• The content pages for missions and quests with their different colour borders as page identifiers in the learnspace, provided the model of learning about eportfolios and brought in the gaming element lightly. Importance of deciding for themselves if they have completed all quests and can claim a badge – open and self-directed learning The learning was scaffolded with regular webinars and back channel conversations along with the formal discussion forums in the Ning community
  • The latter half of the MOOC is spent on determining how you’ll gather evidence, how you will reflect, who to share your eportfolio with and how to evaluate and maintain your eportfolio.Let’s have a quick look at level 7.
  • The content pages for missions and quests with their different colour borders as page identifiers in the learnspace, provided the model of learning about eportfolios and brought in the gaming element lightly. Importance of deciding for themselves if they have completed all quests and can claim a badge – open and self-directed learning The learning was scaffolded with regular webinars and back channel conversations along with the formal discussion forums in the Ning community
  • introduce the community site at the Ning – we now have over 222 members who have joined – The forums were set up for each level in the Ning for ease of participation. There were often 1 or 2 topics per level allowing for different branches of conversations – you can return to them at any time. In hindsight it would have been better to allow the participants to create their own topics, however, we were cautious in the beginning and sought to avoid spamming.We enabled participants to set up their own groups in the Ning and join the Skype Groups and Google+ hangoutsManagement of the discussions through the team and individual monitoring in our emailssupport from facilitators – rostered online presence and swift responsesset the scene for the 7 levels and the colour matched badges
  • The Ning community is ‘parked’ until next year, using a lower level of payment (from Premium down to Mini)Those who choose to make use of the learnspace might not want a Ning community, you could choose to do this somewhere else e.g. in a Moodle course
  • We modelled good reflective practice!We used a collaborative google doc to compose each week’s post and delegated the task of publishing on a roster systemThe Blog was our reporting mechanism back to the ERGWe invited moocers to comment to give feedback and testimonials but that did not happenIt provides a timeline of our achievements in an easily digestible formatWe’ve used the design from the blog for our webinar slide templates
  • Instructions on how to capture the badge images from the quest pages and add to their blog or eportfolios was provided in the Ning community.These badges became the individual’s way of claiming completion of each level in the learnspace.They were used again in the Mightybell experience for the final reflection on the MOOC as markers for each action.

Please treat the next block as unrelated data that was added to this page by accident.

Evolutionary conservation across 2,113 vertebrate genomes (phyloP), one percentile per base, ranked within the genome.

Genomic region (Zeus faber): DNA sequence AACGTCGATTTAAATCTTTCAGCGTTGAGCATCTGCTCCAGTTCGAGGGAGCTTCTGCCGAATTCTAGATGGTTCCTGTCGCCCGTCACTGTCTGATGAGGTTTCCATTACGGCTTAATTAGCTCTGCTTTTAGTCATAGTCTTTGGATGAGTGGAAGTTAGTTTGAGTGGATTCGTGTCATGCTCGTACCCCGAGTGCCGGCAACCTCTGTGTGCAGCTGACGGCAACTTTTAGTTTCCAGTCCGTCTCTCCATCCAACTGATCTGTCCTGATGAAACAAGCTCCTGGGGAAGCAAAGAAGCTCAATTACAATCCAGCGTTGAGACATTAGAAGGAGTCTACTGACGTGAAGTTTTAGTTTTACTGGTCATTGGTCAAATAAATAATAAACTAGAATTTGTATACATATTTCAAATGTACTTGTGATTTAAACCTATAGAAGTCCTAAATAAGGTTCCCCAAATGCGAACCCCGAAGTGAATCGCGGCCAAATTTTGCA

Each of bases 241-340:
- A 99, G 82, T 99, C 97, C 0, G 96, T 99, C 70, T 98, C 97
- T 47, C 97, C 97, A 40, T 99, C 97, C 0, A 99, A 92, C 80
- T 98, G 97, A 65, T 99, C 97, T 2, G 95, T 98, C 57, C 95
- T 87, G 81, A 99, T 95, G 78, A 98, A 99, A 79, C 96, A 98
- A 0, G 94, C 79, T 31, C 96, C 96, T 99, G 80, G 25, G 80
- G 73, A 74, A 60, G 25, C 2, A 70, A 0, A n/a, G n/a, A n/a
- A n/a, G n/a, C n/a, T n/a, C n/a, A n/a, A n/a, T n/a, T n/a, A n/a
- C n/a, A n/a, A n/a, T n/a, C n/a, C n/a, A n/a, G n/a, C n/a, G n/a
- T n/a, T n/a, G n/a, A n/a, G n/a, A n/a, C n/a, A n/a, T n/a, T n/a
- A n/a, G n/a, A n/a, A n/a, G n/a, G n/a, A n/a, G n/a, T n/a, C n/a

• frequency, timing and location of the webinars – through the Australia e-Series Tuesday mornings for the guest presenters and pedagogy sessionsThursday mornings and evenings for the challenge mentor sessions on web 2.0 toolsWe now have an archive of 28 webinars all housed at: at: challenge gallery items included links to tutorials and blogs about the web 2.0 tools, another resource kitThe challenge mentors are also available in the Facebook group for the eportfolio community of practice
  • The weekly newsletters provided a brief summary of what was coming up, the characters used and the lighthearted format provided fun and engagement, and the information on page two was helpful to participants as reminders for upcoming webinars and quests. Newsletters were published in the forums of the Ning each week and archived in the learnspace.
  • Continuous research and curation being done through the Scoop It tool – a collaborative way to capture links, articles, tweets and websites on a selected topicThis collection is now being used to inform the design of a new mooc for foundatin e-skills
  • Registered earlySurveyed their initial e-skills about e-portfoliosLearned through self-directed missions and questsNetworked with others through various connections – Ning community, Facebook group, Tweets, Google+ group, SkypersTold their stories in blogs and reflectionsDesigned and built their e-portfoliosCollaborated with other MOOCers with conversations in many places
  • Everyone’s blogs aggregated into a netvibes page for ease of viewing Another way to report on the participation
  • A good number (75) completed their survey on eportfolio skillsOnly 11 responded to the request for an evaluation (even though a prize was offered) – Amazon voucher to participantUseful to see the summary of responses from a google form – most revealing – these statistics now enable me to report graphically to the ERG91% of participants began their eportfolios